The fair commission's statement also offered another apology for the unidentified clown's actions at the Saturday night rodeo, saying they were inappropriate and below the fair's standards.
KSDK-TV, St. Louis, reported the commission voted unanimously to back the decision by State Fair Director Mark Wolfe to ban the rodeo clown.
Albert S. Watkins, an attorney for rodeo announcer Mark Ficken, said the clown ad-libbed the incendiary comments about the president, not his client.
The masked rodeo clown drew heavy criticism from both political parties, fair officials and cowboy associations for his instigation of the crowd.
"As soon as this bull comes out, Obama, don't you move," he could be heard saying as music thumped in the background.
"He's gonna get ya, Obama; he's going to get ya."
Missouri State Fair officials apologized Sunday, calling the show "inappropriate," in a statement posted on Facebook. "We strive to be a family friendly event and regret that Saturday's rodeo badly missed that mark."
"The performance by one of the rodeo clowns at Saturday's event was inappropriate and disrespectful, and does not reflect the opinions or standards of the Missouri State Fair," fair officials posted.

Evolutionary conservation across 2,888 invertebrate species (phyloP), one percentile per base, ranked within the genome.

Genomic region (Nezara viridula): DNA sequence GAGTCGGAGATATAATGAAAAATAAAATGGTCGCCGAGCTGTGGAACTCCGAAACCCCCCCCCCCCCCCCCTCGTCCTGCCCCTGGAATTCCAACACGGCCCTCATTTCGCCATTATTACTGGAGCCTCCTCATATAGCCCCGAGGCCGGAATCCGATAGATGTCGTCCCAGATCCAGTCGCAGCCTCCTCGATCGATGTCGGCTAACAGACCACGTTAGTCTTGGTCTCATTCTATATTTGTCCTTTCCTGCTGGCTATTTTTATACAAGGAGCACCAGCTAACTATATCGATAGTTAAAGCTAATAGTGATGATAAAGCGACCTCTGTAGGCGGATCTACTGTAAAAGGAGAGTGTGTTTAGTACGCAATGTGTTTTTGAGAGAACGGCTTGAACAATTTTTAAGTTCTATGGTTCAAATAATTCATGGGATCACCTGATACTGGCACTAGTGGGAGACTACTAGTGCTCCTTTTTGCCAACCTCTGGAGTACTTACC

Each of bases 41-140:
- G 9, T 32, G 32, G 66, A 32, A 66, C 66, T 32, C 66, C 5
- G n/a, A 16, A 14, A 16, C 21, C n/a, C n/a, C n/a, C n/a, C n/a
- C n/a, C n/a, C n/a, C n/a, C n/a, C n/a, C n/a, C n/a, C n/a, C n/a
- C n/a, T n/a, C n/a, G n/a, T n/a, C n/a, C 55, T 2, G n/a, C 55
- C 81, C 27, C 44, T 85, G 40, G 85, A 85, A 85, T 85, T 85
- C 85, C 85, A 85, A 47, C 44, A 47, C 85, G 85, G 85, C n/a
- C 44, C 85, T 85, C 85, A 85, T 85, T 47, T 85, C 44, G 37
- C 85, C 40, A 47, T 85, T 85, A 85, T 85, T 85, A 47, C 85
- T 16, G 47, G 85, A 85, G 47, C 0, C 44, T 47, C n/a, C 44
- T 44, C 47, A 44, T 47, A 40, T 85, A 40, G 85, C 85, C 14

Show Me Progress, an organization advocating the progressive movement, reported a Facebook account of the incident in which the Facebook poster said he took a Taiwanese student to the rodeo Saturday in Sedalia, Mo.
"The crowd went wild," the poster said regarding the calls to the crowd. "He asked it again and again, louder each time, whipping the audience into a lather."
One fair-goer posted on her Twitter page, "Everybody was screaming," saying the rodeo event in which the masked clown participated seemed "like some kind of Klan rally."
Republican Lt. Gov. Peter Kinder called the performance "disrespectful" in a tweet posted Sunday.
Sen. Claire McCaskill, D-Mo., said the state fair is "supposed to be a place where we can all bring our families and celebrate the state that we love," The Hill reported.
"But the young Missourians who witnessed this stunt learned exactly the wrong lesson about political discourse, that somehow it's ever acceptable to, in a public event, disrespect, taunt and joke about harming the president of our great nation," McCaskill said.
The Missouri Rodeo Cowboy Association, one of the bull riding competition's organizers, also apologized and said the event wasn't meant to be "a political platform."